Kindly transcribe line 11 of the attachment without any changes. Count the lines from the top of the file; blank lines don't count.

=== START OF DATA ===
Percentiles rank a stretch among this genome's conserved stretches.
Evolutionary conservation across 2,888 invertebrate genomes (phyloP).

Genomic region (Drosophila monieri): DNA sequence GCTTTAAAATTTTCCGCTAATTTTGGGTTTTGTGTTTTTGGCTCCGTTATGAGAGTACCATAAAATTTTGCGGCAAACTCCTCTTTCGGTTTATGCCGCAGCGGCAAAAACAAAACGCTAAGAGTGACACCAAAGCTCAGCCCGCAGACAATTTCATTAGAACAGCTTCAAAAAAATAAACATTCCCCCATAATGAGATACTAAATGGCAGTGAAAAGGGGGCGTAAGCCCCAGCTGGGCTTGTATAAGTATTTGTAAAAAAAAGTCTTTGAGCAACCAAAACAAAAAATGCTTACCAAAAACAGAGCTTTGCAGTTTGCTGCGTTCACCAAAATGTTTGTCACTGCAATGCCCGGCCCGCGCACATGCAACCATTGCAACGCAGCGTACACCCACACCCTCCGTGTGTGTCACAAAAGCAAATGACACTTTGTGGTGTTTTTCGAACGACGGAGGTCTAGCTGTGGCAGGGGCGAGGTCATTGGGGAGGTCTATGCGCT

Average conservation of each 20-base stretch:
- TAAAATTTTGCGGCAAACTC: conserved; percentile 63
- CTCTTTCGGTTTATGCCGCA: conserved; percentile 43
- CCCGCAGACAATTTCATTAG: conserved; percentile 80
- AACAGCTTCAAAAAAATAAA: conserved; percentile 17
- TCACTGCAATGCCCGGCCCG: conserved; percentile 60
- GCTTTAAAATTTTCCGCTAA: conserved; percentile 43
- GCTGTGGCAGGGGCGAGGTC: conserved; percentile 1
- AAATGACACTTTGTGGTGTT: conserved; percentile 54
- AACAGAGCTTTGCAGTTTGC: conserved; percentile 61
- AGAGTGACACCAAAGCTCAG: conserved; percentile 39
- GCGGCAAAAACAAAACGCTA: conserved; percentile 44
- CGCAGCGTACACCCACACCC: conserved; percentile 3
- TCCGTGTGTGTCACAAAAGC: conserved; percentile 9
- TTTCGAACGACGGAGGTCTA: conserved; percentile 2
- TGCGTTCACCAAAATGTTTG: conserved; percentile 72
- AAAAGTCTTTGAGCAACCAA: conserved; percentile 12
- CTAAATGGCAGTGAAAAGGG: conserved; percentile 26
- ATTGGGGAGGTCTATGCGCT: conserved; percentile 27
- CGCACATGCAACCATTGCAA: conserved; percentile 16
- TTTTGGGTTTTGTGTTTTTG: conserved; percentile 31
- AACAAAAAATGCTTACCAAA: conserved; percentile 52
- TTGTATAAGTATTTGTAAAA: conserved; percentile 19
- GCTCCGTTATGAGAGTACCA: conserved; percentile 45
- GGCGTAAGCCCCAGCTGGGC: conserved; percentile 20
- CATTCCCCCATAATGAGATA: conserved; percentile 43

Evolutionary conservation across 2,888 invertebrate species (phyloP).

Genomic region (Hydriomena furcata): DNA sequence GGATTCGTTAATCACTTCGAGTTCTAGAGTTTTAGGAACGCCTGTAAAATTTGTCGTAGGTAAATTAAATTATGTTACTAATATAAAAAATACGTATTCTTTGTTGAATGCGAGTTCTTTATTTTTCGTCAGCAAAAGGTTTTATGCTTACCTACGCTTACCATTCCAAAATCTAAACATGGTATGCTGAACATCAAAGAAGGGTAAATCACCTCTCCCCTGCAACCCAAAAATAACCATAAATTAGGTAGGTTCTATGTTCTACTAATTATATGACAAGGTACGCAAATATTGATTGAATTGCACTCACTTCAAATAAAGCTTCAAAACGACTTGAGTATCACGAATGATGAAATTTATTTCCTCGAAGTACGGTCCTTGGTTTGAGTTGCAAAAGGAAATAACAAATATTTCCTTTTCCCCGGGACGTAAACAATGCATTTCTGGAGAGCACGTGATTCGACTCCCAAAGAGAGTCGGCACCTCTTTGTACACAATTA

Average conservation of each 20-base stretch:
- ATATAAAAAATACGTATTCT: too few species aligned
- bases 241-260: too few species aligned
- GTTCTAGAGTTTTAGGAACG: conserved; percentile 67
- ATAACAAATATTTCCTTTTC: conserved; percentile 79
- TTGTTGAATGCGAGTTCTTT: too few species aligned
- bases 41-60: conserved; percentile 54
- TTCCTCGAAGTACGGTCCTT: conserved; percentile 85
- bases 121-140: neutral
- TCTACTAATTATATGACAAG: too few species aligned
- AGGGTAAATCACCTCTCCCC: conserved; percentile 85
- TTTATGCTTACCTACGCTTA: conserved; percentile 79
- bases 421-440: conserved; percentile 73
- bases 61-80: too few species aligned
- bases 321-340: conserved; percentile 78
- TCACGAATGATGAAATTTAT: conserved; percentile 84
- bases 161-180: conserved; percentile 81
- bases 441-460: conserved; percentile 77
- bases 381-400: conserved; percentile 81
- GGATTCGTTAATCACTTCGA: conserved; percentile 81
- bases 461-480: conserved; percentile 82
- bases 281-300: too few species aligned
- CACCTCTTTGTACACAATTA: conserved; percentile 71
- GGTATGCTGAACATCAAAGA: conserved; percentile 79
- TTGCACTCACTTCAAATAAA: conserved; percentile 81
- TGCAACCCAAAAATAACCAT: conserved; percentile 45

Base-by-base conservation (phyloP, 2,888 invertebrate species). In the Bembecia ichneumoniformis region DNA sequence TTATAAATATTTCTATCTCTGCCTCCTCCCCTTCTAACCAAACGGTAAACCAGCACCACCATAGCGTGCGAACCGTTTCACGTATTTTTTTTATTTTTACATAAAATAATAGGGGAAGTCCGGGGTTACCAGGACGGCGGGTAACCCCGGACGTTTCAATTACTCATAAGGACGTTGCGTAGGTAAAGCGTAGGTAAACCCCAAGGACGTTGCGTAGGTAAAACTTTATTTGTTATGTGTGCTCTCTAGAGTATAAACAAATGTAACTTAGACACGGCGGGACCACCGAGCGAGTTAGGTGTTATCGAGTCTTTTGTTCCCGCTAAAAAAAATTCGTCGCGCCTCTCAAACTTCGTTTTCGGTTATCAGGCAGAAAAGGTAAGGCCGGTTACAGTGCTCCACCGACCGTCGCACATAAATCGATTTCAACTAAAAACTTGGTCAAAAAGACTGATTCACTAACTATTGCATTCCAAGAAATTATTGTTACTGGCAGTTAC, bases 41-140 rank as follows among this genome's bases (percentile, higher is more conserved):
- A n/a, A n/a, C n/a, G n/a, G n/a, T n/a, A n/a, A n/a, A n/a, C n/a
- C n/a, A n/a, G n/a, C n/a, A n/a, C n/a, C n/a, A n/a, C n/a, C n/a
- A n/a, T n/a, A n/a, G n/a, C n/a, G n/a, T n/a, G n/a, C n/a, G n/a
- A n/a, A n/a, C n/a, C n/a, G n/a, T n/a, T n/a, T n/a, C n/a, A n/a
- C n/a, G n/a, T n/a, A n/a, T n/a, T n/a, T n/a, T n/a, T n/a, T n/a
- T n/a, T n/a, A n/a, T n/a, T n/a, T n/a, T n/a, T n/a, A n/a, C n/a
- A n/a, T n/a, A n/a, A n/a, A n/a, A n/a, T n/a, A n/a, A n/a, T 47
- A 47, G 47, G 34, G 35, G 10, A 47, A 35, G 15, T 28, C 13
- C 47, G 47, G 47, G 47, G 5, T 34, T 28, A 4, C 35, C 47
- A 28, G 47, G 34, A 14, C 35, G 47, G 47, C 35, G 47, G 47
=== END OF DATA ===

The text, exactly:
- GCTGTGGCAGGGGCGAGGTC: conserved; percentile 1